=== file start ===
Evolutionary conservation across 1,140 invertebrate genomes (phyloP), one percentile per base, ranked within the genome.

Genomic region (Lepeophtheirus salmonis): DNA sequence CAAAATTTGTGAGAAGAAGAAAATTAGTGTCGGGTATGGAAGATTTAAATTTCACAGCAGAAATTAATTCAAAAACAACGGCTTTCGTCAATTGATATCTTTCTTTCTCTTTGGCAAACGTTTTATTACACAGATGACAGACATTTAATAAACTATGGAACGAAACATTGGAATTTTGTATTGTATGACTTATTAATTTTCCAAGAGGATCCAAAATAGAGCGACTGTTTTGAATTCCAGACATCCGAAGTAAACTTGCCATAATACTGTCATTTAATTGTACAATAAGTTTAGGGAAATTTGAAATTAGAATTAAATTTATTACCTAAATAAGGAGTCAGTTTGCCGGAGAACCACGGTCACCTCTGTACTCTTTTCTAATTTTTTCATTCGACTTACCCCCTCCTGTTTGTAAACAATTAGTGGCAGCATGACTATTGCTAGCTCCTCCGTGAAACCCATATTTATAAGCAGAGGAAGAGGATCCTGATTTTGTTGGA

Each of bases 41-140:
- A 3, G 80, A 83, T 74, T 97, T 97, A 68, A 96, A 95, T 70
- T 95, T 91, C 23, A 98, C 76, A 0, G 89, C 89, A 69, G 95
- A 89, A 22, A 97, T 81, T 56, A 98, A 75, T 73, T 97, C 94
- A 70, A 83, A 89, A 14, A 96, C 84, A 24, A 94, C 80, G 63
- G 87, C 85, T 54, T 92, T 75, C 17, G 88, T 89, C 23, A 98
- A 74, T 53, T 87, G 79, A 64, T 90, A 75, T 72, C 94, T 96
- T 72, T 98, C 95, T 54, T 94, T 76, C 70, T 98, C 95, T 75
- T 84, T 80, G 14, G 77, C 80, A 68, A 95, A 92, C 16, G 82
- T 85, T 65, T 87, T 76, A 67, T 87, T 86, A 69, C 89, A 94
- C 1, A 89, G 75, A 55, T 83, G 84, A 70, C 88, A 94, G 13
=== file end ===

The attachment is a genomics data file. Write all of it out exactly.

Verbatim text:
Evolutionary conservation across 1,140 invertebrate genomes (phyloP), one percentile per base, ranked within the genome.

Genomic region (Lepeophtheirus salmonis): DNA sequence CAAAATTTGTGAGAAGAAGAAAATTAGTGTCGGGTATGGAAGATTTAAATTTCACAGCAGAAATTAATTCAAAAACAACGGCTTTCGTCAATTGATATCTTTCTTTCTCTTTGGCAAACGTTTTATTACACAGATGACAGACATTTAATAAACTATGGAACGAAACATTGGAATTTTGTATTGTATGACTTATTAATTTTCCAAGAGGATCCAAAATAGAGCGACTGTTTTGAATTCCAGACATCCGAAGTAAACTTGCCATAATACTGTCATTTAATTGTACAATAAGTTTAGGGAAATTTGAAATTAGAATTAAATTTATTACCTAAATAAGGAGTCAGTTTGCCGGAGAACCACGGTCACCTCTGTACTCTTTTCTAATTTTTTCATTCGACTTACCCCCTCCTGTTTGTAAACAATTAGTGGCAGCATGACTATTGCTAGCTCCTCCGTGAAACCCATATTTATAAGCAGAGGAAGAGGATCCTGATTTTGTTGGA

Each of bases 41-140:
- A 3, G 80, A 83, T 74, T 97, T 97, A 68, A 96, A 95, T 70
- T 95, T 91, C 23, A 98, C 76, A 0, G 89, C 89, A 69, G 95
- A 89, A 22, A 97, T 81, T 56, A 98, A 75, T 73, T 97, C 94
- A 70, A 83, A 89, A 14, A 96, C 84, A 24, A 94, C 80, G 63
- G 87, C 85, T 54, T 92, T 75, C 17, G 88, T 89, C 23, A 98
- A 74, T 53, T 87, G 79, A 64, T 90, A 75, T 72, C 94, T 96
- T 72, T 98, C 95, T 54, T 94, T 76, C 70, T 98, C 95, T 75
- T 84, T 80, G 14, G 77, C 80, A 68, A 95, A 92, C 16, G 82
- T 85, T 65, T 87, T 76, A 67, T 87, T 86, A 69, C 89, A 94
- C 1, A 89, G 75, A 55, T 83, G 84, A 70, C 88, A 94, G 13